The country has the world’s 8th largest reserves of iron ore with 12.5 billion tons. The nation ranks second, globally, in manganese ore reserves, estimated at 600 million tons. The country’s current reserves of copper are estimated at 36 million tons. Kazakhstan also hosts 30% of the worldwide chromite ore deposits, as well as 95% of the total chromium reserves.
Changing topics a little bit…
The larger-than-life docu-drama that is the life of Adam Glapinski, president of the national bank of Poland continues on.
For those who missed it, the NBP held rates yesterday at 5.75%, but the real story was the evolving spat between Glapinski and fellow PiS appointee Pawel Mucha.
On Wednesday, the NBP put up a note on its website accusing Mucha of unbecoming and intimidating behaviour. But the details of what happened were sketchy. Mucha then took to Xitter, and dumped a load of documents he sent to the MPC, but it was all very convoluted and confusing.
I see what you did there
You know pronounced like President Xi.
Somebody of course asked Glapinski about the drama at the press conference, and it turns out – at least according to Glapinski – that it was all about wages. So Mucha wants a higher salary but according to Glapinski he doesn’t deserve it.
Now to be fair, I didn’t watch the whole conference, as I was myself moderating panels – and interviewing City Minister Andrew Griffith at the time.
(Very sparkly eyes, despite getting off a red-eye)
I didn’t realise the govt has a cabinet member dedicated to the city.
Actually, I don’t know why people always call him that. His formal title is economic secretary to the Treasury. And all his aides call him EST.
(Too late to help me)
He used to be a big wig at SKY.
Economic secretary to the treasury 🙂
Anyway, the Polish NBP presser was in Polish with no translation. So I outsourced the job of monitoring what was going on to my dad who provided me with this seamless real-time update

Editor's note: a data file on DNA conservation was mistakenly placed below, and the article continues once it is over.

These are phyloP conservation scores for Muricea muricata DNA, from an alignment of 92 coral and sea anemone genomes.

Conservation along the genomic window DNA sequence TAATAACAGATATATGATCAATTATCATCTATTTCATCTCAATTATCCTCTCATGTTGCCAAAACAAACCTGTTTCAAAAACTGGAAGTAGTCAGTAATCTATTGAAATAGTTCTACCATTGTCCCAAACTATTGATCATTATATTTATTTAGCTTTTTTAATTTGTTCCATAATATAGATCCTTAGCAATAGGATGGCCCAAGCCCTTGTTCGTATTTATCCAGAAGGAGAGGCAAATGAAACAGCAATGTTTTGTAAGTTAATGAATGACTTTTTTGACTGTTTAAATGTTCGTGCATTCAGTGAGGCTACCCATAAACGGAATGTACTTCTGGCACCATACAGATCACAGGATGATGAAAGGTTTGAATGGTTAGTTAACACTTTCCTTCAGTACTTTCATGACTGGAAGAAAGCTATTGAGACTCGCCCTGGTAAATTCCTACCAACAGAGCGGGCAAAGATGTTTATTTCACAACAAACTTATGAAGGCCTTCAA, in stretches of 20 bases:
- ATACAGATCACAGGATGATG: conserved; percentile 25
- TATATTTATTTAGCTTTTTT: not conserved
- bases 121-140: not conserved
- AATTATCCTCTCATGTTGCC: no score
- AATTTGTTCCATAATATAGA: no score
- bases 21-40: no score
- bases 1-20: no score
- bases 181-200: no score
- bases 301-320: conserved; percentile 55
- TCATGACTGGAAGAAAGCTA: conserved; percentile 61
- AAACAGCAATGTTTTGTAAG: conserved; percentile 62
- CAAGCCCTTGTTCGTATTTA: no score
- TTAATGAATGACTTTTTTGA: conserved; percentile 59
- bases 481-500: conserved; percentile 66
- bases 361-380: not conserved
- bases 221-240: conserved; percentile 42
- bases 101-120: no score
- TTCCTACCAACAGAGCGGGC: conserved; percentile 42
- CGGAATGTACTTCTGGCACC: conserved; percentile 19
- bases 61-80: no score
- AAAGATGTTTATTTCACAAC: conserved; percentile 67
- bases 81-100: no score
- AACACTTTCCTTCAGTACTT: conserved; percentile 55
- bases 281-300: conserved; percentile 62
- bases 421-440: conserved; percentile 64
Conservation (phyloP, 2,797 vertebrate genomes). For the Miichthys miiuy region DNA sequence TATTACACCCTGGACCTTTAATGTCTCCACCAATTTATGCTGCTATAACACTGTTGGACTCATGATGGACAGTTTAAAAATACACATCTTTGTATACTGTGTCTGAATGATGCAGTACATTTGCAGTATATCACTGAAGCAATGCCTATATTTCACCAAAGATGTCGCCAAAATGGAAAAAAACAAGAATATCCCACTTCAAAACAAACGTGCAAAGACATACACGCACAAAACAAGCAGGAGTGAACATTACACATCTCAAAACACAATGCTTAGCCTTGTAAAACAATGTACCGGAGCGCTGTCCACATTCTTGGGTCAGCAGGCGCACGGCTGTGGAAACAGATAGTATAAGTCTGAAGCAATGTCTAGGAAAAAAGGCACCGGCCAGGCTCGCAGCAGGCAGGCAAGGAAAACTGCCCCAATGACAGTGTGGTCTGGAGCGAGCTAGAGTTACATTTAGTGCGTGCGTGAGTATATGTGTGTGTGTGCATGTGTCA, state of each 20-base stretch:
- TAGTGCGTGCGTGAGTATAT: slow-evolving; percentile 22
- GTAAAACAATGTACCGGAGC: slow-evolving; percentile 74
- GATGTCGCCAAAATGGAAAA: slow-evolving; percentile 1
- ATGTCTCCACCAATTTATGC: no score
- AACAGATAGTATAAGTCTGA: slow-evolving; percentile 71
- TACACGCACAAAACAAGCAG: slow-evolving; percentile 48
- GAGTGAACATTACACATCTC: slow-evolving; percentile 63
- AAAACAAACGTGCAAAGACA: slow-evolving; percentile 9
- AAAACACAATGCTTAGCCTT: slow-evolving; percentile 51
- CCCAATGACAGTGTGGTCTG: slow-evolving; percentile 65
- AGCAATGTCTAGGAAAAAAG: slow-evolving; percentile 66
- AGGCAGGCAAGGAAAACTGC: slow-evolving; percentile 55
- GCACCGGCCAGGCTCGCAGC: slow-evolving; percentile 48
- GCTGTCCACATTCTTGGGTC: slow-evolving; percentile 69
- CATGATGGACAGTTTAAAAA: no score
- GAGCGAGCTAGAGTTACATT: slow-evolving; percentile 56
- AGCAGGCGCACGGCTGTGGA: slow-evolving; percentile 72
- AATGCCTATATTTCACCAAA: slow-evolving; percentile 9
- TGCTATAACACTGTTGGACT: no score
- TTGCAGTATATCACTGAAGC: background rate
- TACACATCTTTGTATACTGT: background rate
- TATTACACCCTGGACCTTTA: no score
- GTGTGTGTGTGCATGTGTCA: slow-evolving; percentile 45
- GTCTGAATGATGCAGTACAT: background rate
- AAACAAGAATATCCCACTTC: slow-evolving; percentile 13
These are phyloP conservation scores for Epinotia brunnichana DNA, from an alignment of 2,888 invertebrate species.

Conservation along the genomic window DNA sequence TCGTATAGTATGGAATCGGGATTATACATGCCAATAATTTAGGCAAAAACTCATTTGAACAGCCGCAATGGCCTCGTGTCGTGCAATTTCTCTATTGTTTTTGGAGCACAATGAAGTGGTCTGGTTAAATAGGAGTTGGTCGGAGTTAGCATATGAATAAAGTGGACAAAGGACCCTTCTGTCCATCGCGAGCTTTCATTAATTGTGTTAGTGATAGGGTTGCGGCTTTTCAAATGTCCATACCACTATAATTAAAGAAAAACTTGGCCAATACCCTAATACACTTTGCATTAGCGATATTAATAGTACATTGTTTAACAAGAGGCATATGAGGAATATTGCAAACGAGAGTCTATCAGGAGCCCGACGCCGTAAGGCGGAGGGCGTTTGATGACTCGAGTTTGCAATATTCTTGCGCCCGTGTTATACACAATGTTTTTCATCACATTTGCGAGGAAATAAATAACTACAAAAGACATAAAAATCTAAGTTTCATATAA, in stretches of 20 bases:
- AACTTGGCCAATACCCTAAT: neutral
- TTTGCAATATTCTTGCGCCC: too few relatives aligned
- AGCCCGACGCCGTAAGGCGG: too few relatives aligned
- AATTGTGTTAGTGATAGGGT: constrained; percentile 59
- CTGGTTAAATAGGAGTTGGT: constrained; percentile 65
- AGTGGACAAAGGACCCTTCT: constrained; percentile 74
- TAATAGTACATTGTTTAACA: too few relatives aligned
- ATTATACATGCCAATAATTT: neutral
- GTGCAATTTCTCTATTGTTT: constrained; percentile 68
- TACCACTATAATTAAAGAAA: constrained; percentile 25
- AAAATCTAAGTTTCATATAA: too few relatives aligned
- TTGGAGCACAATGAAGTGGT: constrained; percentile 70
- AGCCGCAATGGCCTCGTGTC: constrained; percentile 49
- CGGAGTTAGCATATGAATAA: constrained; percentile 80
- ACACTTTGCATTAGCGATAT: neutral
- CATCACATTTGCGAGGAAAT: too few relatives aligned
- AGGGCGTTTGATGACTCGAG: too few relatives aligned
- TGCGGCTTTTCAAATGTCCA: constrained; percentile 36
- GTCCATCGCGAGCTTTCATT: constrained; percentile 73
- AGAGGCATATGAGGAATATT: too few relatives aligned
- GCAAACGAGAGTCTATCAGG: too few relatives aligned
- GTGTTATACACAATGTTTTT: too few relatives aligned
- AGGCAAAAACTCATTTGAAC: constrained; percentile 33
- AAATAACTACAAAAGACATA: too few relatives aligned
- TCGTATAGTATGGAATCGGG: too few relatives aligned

That sounds like a reasonable commentary so far
He also provided graphic support
Relative to the usual cryptography that Dad sends, I thought his reporting wasn’t too bad
That’s much more coherent than my mum would offer.
But he did miss the more interesting element, which is that Glapinski confirmed the MPC wants to buy even MORE GOLD.
They bought 48t in 2q23.
Yeah, so according to Glapinski, they are aiming to have at least 20% of reserves in gold
“We do buy gold, we are making intense purchases, we want to get to 20% of reserves in gold. because the market is looking at how much gold a cbank has as reserves. A cbank with a lot of gold is trustworthy”
Putting the zloty in zloty basically.
But that’s enough about Poland.
What did my old mate, Griffo tell you about the City?
So it was all about regulatory expectations, and how the UK can better differentiate itself as a big draw for finance.
He’d just returned from the US where he was advocating for the UK and City.
anyway the big question relates to …. PENSION REFORM
Oh lordy, a subject on which I am very weak
Well, it’s not really that complex. Dario will be pleased as I asked about meme stocks.
right for you to say
So basically Jeremy Hunt outlined in July in his mansion house speech, which became – as all these govt declarations seem to become – an official “compact”.
That the UK needs to mobilise capital that is locked in pension schemes, mostly by re-equitising pension holdings and allowing them to invest in less liquid assets.
They have a very low limit on equities and alternatives, right?
Specifically private equity and such.